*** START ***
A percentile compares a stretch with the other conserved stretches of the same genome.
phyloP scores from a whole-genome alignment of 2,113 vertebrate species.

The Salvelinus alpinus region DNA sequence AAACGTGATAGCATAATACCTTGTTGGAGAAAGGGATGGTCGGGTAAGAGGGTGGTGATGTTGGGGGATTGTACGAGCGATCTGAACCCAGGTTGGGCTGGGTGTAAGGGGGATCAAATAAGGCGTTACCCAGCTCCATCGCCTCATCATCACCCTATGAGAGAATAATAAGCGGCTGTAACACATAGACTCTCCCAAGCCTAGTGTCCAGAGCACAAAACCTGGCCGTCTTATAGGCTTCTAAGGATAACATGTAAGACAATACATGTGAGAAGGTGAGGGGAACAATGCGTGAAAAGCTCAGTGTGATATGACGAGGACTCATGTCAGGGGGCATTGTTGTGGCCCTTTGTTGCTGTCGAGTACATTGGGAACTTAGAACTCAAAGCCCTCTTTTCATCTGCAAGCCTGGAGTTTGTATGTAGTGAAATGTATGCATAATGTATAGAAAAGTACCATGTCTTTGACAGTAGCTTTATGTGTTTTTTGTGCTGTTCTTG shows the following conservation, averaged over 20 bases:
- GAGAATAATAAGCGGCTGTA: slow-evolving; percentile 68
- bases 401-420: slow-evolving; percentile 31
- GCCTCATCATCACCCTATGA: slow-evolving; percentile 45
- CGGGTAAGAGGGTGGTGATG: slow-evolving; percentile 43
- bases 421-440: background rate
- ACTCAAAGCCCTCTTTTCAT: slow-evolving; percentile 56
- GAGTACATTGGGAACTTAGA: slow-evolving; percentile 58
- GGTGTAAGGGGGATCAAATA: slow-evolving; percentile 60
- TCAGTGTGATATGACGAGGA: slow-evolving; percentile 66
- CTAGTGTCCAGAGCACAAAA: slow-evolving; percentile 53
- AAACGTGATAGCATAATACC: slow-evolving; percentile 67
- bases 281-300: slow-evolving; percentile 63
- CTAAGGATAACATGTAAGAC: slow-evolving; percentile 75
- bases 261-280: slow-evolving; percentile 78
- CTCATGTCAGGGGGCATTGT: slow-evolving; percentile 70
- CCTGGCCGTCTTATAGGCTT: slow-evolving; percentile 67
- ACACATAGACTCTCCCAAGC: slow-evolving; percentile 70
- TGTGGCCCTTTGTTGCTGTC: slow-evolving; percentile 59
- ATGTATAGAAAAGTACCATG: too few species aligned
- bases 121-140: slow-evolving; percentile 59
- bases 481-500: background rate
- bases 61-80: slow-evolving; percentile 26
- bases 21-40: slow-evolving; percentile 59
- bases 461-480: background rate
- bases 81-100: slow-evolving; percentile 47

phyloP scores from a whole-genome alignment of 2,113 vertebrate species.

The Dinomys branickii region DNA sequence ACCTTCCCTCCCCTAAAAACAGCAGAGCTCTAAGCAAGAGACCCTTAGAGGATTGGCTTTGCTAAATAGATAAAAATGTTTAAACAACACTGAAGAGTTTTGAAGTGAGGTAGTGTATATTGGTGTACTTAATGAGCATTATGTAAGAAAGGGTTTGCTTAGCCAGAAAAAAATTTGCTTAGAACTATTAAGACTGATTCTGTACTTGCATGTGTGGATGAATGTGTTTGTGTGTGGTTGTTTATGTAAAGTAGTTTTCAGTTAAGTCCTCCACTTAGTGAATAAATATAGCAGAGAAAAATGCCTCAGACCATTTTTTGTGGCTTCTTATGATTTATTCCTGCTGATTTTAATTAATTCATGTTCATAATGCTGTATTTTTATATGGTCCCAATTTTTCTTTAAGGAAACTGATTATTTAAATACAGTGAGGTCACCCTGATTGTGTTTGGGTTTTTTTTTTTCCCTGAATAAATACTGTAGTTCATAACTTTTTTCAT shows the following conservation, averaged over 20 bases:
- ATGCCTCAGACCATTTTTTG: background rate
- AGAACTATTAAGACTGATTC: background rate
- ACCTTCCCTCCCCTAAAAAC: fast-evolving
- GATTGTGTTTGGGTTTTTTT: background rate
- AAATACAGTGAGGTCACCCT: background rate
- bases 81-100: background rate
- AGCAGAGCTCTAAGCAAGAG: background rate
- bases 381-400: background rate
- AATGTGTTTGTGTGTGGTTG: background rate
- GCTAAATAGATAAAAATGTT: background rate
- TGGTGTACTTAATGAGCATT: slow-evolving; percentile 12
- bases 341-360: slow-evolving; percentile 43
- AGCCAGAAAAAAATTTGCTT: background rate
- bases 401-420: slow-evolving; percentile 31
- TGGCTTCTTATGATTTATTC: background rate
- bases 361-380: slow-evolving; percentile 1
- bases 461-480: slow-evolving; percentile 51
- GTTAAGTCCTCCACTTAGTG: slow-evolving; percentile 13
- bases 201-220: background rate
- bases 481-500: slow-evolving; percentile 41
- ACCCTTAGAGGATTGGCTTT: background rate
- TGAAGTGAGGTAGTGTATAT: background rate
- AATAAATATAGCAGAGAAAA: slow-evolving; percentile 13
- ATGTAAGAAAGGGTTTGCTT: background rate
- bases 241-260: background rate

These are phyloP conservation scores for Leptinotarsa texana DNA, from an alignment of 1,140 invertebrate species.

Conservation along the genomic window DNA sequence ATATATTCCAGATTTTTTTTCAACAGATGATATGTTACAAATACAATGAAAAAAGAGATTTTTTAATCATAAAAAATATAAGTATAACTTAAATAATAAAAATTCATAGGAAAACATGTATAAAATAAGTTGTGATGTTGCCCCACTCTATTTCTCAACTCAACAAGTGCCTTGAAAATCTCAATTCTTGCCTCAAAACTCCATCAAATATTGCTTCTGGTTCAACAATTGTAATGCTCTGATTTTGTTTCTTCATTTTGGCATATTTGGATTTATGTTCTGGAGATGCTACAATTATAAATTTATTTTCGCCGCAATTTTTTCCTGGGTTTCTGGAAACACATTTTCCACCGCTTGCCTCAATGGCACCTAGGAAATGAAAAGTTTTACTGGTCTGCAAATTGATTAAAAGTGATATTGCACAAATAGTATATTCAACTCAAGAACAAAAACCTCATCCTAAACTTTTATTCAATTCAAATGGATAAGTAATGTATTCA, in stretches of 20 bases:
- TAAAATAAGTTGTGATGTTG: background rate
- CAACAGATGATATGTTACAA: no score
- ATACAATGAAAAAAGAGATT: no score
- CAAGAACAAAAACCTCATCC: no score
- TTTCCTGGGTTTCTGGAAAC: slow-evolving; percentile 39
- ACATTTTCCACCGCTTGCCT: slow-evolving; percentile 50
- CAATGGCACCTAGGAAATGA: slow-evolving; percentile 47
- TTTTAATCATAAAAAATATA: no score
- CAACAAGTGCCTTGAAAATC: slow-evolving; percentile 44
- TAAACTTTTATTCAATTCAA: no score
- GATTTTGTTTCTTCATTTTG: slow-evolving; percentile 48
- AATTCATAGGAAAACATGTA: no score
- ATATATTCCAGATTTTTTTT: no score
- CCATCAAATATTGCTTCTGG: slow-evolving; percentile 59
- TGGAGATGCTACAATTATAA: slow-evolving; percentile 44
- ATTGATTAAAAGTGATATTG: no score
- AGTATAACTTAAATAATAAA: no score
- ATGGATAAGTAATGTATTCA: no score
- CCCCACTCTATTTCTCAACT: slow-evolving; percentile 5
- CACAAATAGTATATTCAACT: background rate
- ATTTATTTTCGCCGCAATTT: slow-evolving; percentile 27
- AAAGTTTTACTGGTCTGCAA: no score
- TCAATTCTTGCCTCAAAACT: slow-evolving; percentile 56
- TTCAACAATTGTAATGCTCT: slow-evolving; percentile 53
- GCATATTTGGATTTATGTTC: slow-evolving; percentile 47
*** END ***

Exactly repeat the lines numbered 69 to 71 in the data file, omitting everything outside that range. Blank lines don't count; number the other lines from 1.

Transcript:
- AATTCATAGGAAAACATGTA: no score
- ATATATTCCAGATTTTTTTT: no score
- CCATCAAATATTGCTTCTGG: slow-evolving; percentile 59